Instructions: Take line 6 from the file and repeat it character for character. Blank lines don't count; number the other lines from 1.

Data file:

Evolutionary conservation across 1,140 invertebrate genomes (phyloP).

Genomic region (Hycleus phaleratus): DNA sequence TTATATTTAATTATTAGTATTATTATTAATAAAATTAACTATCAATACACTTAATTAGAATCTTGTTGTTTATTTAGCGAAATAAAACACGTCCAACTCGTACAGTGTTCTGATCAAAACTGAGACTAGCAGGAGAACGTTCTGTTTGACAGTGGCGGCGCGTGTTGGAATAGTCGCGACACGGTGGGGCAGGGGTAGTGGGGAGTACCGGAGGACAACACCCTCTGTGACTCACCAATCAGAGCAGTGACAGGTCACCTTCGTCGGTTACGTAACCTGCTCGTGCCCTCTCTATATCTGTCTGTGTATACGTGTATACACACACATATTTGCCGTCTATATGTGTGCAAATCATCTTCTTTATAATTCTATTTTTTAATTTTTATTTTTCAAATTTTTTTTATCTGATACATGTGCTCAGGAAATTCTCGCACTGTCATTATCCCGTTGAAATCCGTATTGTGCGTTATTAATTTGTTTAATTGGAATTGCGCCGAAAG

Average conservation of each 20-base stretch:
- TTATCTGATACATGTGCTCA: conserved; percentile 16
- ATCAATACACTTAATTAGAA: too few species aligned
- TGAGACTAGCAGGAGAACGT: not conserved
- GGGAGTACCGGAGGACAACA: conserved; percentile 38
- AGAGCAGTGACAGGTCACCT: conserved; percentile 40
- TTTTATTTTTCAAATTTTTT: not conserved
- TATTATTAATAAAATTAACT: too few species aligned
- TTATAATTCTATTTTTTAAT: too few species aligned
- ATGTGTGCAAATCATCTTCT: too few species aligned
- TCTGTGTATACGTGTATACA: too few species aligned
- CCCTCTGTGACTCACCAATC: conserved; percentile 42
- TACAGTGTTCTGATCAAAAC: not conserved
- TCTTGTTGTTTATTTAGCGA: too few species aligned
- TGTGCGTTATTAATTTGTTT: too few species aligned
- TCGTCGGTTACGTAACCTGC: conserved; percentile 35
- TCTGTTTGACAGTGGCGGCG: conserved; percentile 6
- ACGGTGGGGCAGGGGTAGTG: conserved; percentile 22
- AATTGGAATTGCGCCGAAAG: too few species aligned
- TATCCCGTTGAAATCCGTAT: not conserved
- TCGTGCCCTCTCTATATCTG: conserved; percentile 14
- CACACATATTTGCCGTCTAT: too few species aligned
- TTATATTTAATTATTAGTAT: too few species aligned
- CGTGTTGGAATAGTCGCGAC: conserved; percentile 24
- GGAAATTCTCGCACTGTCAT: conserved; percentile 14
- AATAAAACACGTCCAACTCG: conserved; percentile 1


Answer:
- TGAGACTAGCAGGAGAACGT: not conserved